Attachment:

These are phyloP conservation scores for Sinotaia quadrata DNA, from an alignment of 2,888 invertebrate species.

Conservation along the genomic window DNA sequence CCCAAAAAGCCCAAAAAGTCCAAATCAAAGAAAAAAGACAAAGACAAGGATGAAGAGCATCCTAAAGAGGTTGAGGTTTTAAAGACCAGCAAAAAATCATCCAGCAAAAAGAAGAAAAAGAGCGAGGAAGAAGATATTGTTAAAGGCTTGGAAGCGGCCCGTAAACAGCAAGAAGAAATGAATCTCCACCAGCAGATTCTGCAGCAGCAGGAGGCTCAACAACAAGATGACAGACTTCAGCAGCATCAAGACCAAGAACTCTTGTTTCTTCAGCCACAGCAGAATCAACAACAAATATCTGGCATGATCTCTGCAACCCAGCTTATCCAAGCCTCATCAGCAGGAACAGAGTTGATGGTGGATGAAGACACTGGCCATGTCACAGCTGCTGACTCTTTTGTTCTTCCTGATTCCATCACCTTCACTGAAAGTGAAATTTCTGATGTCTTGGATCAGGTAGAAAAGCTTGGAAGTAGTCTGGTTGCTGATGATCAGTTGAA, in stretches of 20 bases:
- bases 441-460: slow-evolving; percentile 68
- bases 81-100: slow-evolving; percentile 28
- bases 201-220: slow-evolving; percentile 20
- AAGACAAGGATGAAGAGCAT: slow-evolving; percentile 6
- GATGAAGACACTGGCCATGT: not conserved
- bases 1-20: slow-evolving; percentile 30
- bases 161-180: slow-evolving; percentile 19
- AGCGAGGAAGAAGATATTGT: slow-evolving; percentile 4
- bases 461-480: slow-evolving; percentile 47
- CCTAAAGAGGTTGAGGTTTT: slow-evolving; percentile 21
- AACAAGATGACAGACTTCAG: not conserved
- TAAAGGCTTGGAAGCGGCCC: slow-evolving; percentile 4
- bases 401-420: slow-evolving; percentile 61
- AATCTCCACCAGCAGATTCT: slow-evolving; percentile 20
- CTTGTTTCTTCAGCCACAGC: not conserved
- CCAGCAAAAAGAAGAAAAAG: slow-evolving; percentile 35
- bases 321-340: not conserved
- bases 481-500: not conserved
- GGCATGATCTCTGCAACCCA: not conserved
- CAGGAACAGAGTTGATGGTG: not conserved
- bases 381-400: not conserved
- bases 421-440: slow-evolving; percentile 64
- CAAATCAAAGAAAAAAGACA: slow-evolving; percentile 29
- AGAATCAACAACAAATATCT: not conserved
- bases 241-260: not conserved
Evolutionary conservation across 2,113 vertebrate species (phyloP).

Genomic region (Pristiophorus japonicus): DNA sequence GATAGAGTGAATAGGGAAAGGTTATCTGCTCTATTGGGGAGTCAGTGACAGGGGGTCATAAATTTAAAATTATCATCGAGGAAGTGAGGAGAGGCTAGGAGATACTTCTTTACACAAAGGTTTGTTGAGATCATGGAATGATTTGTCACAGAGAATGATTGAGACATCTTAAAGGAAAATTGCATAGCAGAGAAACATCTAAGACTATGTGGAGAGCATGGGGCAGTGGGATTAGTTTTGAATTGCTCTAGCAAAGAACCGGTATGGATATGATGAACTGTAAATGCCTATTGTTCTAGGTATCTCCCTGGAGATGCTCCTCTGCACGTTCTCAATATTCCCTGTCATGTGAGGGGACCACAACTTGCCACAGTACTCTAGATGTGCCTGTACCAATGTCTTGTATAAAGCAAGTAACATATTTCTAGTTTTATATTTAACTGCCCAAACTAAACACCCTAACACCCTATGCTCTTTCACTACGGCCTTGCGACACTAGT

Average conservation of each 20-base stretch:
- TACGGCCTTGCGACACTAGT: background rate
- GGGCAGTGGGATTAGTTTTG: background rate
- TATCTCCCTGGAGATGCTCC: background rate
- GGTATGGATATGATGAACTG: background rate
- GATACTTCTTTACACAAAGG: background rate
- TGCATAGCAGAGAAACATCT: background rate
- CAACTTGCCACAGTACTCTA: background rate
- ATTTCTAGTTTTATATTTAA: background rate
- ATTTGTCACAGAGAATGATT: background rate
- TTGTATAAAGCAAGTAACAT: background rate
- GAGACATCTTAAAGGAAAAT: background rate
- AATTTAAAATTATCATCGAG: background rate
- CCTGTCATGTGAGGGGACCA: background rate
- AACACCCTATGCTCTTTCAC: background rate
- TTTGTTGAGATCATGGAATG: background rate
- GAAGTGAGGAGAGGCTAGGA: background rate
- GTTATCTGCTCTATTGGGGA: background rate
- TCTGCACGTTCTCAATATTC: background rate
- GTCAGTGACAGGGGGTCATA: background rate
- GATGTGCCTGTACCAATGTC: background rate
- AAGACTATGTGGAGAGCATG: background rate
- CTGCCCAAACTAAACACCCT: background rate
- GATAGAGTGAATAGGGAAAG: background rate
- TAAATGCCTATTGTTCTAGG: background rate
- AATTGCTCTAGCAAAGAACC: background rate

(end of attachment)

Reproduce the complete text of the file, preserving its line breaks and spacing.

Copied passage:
These are phyloP conservation scores for Sinotaia quadrata DNA, from an alignment of 2,888 invertebrate species.

Conservation along the genomic window DNA sequence CCCAAAAAGCCCAAAAAGTCCAAATCAAAGAAAAAAGACAAAGACAAGGATGAAGAGCATCCTAAAGAGGTTGAGGTTTTAAAGACCAGCAAAAAATCATCCAGCAAAAAGAAGAAAAAGAGCGAGGAAGAAGATATTGTTAAAGGCTTGGAAGCGGCCCGTAAACAGCAAGAAGAAATGAATCTCCACCAGCAGATTCTGCAGCAGCAGGAGGCTCAACAACAAGATGACAGACTTCAGCAGCATCAAGACCAAGAACTCTTGTTTCTTCAGCCACAGCAGAATCAACAACAAATATCTGGCATGATCTCTGCAACCCAGCTTATCCAAGCCTCATCAGCAGGAACAGAGTTGATGGTGGATGAAGACACTGGCCATGTCACAGCTGCTGACTCTTTTGTTCTTCCTGATTCCATCACCTTCACTGAAAGTGAAATTTCTGATGTCTTGGATCAGGTAGAAAAGCTTGGAAGTAGTCTGGTTGCTGATGATCAGTTGAA, in stretches of 20 bases:
- bases 441-460: slow-evolving; percentile 68
- bases 81-100: slow-evolving; percentile 28
- bases 201-220: slow-evolving; percentile 20
- AAGACAAGGATGAAGAGCAT: slow-evolving; percentile 6
- GATGAAGACACTGGCCATGT: not conserved
- bases 1-20: slow-evolving; percentile 30
- bases 161-180: slow-evolving; percentile 19
- AGCGAGGAAGAAGATATTGT: slow-evolving; percentile 4
- bases 461-480: slow-evolving; percentile 47
- CCTAAAGAGGTTGAGGTTTT: slow-evolving; percentile 21
- AACAAGATGACAGACTTCAG: not conserved
- TAAAGGCTTGGAAGCGGCCC: slow-evolving; percentile 4
- bases 401-420: slow-evolving; percentile 61
- AATCTCCACCAGCAGATTCT: slow-evolving; percentile 20
- CTTGTTTCTTCAGCCACAGC: not conserved
- CCAGCAAAAAGAAGAAAAAG: slow-evolving; percentile 35
- bases 321-340: not conserved
- bases 481-500: not conserved
- GGCATGATCTCTGCAACCCA: not conserved
- CAGGAACAGAGTTGATGGTG: not conserved
- bases 381-400: not conserved
- bases 421-440: slow-evolving; percentile 64
- CAAATCAAAGAAAAAAGACA: slow-evolving; percentile 29
- AGAATCAACAACAAATATCT: not conserved
- bases 241-260: not conserved
Evolutionary conservation across 2,113 vertebrate species (phyloP).

Genomic region (Pristiophorus japonicus): DNA sequence GATAGAGTGAATAGGGAAAGGTTATCTGCTCTATTGGGGAGTCAGTGACAGGGGGTCATAAATTTAAAATTATCATCGAGGAAGTGAGGAGAGGCTAGGAGATACTTCTTTACACAAAGGTTTGTTGAGATCATGGAATGATTTGTCACAGAGAATGATTGAGACATCTTAAAGGAAAATTGCATAGCAGAGAAACATCTAAGACTATGTGGAGAGCATGGGGCAGTGGGATTAGTTTTGAATTGCTCTAGCAAAGAACCGGTATGGATATGATGAACTGTAAATGCCTATTGTTCTAGGTATCTCCCTGGAGATGCTCCTCTGCACGTTCTCAATATTCCCTGTCATGTGAGGGGACCACAACTTGCCACAGTACTCTAGATGTGCCTGTACCAATGTCTTGTATAAAGCAAGTAACATATTTCTAGTTTTATATTTAACTGCCCAAACTAAACACCCTAACACCCTATGCTCTTTCACTACGGCCTTGCGACACTAGT

Average conservation of each 20-base stretch:
- TACGGCCTTGCGACACTAGT: background rate
- GGGCAGTGGGATTAGTTTTG: background rate
- TATCTCCCTGGAGATGCTCC: background rate
- GGTATGGATATGATGAACTG: background rate
- GATACTTCTTTACACAAAGG: background rate
- TGCATAGCAGAGAAACATCT: background rate
- CAACTTGCCACAGTACTCTA: background rate
- ATTTCTAGTTTTATATTTAA: background rate
- ATTTGTCACAGAGAATGATT: background rate
- TTGTATAAAGCAAGTAACAT: background rate
- GAGACATCTTAAAGGAAAAT: background rate
- AATTTAAAATTATCATCGAG: background rate
- CCTGTCATGTGAGGGGACCA: background rate
- AACACCCTATGCTCTTTCAC: background rate
- TTTGTTGAGATCATGGAATG: background rate
- GAAGTGAGGAGAGGCTAGGA: background rate
- GTTATCTGCTCTATTGGGGA: background rate
- TCTGCACGTTCTCAATATTC: background rate
- GTCAGTGACAGGGGGTCATA: background rate
- GATGTGCCTGTACCAATGTC: background rate
- AAGACTATGTGGAGAGCATG: background rate
- CTGCCCAAACTAAACACCCT: background rate
- GATAGAGTGAATAGGGAAAG: background rate
- TAAATGCCTATTGTTCTAGG: background rate
- AATTGCTCTAGCAAAGAACC: background rate